In May, Costa Rica came under attack from a foreign terrorist organization. Costa Rican president Rodrigo Chaves declared a national emergency and stated that his country was “at war.” The government seemed to be on the brink of collapse. Chaves called the attacker an “international terrorist group.” However, this was not a typical terrorist attack. There were no bombings, shootings, or plane hijackings. This terrorist attack on a democratic nation came from cyberspace.
The Russian-speaking ransomware gang, Conti, launched a sophisticated cyberattack on numerous Costa Rican government agencies. The attack left the Costa Rican government paralyzed and reeling for weeks. The Ministry of Finance’s digital services were impacted, which meant that the government could not process tax payments. Many Costa Rican citizens could not fill their prescriptions since the government’s digital healthcare services were down. More than twenty-five Costa Rican governmental agencies were impacted by the cyberattack. This attack was a serious infringement of Costa Rican sovereignty and put the lives of ordinary Costa Ricans in jeopardy.
Conti has also wreaked havoc on the U.S. healthcare system. Since 2018, Conti has launched more than 200 cyberattacks against hospitals and healthcare facilities across the United States, costing an estimated $500 million. In addition, Conti attacked Ireland’s public health system in 2021 and caused major disturbances to Irish healthcare services. All of this happened amidst a global pandemic when healthcare was most needed. Meanwhile, the cybersecurity firm Chainalysis estimated that Conti brought in around $180 million in revenue in 2021. Is it time to start thinking of these cyberattacks as terrorist attacks?
It is common knowledge amongst cybersecurity specialists that many of these cybercriminal groups are based in Russia. President Vladimir Putin’s intelligence services and security agencies share cyber know-how and often financially support non-state hackers. During Russia’s invasion of Ukraine, Putin’s regime has encouraged Russian-speaking hacker groups to attack any foreign countries that support Ukraine. Costa Rica, a U.S ally and vocal critic of the Russian invasion, appears to have been one of the main targets. Costa Rica does not have a standing army so it relies on international law and security guarantees to ensure its territorial integrity. The Russian invasion of Ukraine erodes global norms of national sovereignty and puts anti-militarist nations in an existential crisis, which has made Costa Rican government officials voice their ardent opposition to Russian aggression in international forums. In addition, developing nations such as Costa Rica are often more lax in their cybersecurity measures as they undergo transitions to digital-oriented economies. If this major cyberattack can happen to the small non-interventionist nation of Costa Rica, other developing nations need to be on alert and take a more proactive approach to bolster their cybersecurity defenses.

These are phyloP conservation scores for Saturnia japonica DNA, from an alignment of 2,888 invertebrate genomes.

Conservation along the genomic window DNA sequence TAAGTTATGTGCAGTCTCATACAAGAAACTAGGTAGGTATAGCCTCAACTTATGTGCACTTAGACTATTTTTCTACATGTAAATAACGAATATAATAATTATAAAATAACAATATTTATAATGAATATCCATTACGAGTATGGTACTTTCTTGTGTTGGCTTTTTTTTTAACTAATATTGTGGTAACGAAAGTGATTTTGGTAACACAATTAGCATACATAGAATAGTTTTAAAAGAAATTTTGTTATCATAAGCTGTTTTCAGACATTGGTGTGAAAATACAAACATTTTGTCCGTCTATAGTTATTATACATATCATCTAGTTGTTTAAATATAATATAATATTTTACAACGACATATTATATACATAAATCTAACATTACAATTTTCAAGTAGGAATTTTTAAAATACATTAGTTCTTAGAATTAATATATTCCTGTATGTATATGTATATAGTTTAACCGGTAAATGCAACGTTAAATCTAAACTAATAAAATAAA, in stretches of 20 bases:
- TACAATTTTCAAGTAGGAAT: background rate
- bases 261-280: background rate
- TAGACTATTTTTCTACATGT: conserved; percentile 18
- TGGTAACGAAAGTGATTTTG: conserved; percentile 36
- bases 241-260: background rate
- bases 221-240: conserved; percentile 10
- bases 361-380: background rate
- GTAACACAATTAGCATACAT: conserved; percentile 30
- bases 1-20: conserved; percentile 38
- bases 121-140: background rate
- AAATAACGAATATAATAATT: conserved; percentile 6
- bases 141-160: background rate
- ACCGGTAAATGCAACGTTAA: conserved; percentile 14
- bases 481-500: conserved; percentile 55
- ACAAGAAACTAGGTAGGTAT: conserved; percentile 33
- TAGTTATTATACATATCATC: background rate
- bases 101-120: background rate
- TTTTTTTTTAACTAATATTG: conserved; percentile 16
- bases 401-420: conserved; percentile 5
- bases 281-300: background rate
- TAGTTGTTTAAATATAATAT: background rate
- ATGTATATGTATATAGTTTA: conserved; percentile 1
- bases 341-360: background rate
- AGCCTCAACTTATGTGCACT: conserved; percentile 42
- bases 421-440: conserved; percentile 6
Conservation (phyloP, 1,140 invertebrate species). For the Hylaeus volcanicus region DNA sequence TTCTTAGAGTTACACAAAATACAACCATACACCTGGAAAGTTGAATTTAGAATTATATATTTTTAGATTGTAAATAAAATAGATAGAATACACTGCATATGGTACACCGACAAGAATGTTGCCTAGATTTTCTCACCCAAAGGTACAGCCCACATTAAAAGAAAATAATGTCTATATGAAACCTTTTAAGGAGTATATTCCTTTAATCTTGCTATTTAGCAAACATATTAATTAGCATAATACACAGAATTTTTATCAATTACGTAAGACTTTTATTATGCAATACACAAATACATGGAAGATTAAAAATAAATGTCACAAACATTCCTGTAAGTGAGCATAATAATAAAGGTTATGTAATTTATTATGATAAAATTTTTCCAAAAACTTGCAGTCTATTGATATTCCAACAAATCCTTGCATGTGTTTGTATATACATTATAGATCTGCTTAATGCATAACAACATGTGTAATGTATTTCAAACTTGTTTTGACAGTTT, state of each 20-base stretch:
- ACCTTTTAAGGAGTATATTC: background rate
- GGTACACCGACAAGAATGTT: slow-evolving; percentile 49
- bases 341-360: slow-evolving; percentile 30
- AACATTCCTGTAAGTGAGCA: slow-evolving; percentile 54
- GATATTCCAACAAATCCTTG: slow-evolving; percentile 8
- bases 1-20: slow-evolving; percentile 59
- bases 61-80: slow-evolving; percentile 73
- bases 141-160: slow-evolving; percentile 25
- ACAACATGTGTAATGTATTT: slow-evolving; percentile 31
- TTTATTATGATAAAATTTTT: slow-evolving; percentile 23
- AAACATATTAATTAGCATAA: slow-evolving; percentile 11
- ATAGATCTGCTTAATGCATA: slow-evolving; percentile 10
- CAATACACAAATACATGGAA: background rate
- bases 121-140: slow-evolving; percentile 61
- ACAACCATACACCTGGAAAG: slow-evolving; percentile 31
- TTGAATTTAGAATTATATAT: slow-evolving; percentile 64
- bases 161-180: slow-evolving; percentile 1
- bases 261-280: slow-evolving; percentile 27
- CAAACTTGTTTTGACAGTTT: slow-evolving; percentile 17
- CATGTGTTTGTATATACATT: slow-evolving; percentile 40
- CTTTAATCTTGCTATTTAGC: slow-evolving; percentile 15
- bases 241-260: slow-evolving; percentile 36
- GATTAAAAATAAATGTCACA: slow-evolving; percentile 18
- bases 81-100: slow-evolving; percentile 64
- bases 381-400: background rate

Conti raises important questions about the future of cyberterrorism. Given Conti’s known sympathies for the Putin regime and its ad hoc links with the FSB, the Conti ransomware group should be labeled as a foreign terrorist organization by the U.S. government and be placed on the official list. In order to qualify as a foreign terrorist organization (FTO), a group must fulfill three criteria: the organization must be a foreign organization, the organization must engage in terrorist activity or retain the intent to engage in terrorism, and the organization must threaten the national security of the United States or the lives of its citizens. Given Conti’s demonstrated aggression against Costa Rica and its attacks on U.S. critical infrastructure, it is clear that the pro-Putin cybercriminal gang hopes to achieve both political and financial goals.
The Russian government has an unofficial pact with domestic cybercriminal gangs. These groups are allowed to attack businesses and government agencies in Western countries so long as they do not target entities that are friendly to the Kremlin. This partnership presents a win-win scenario as Moscow purposely uses Russian cybercriminals to avoid responsibility for major cyberattacks in the West. However, since the Russian government has increasingly sought closer links with the cybercriminal underworld, it is time for the international community to see Russian cybercriminal gangs as affiliates of the Putin regime.
Officially designating such groups as foreign terrorist organizations would send a message to cybercriminals that their actions are terroristic in nature and known members will be treated like terrorists. Being placed on the FTO list would also mean sanctions and financial restrictions on such groups. One of the reasons why such ransomware groups persist is because many businesses and governments pay the ransoms that ensure their survival. To cut off their financial means, Western private and public sector industries should see the payment of ransoms as funding terrorism. Given the imperial ambitions of Putin, reframing Russian cybercriminals terrorists is an unfortunate necessity in the twenty-first century.
Benjamin R. Young is an assistant professor of homeland security and emergency preparedness in the Wilder School of Government and Public Affairs at Virginia Commonwealth University. He is the author of the book Guns, Guerillas, and the Great Leader: North Korea and the Third World, and his writing has appeared in a range of media outlets and peer-reviewed scholarly journals. Follow him on Twitter @DubstepInDPRK.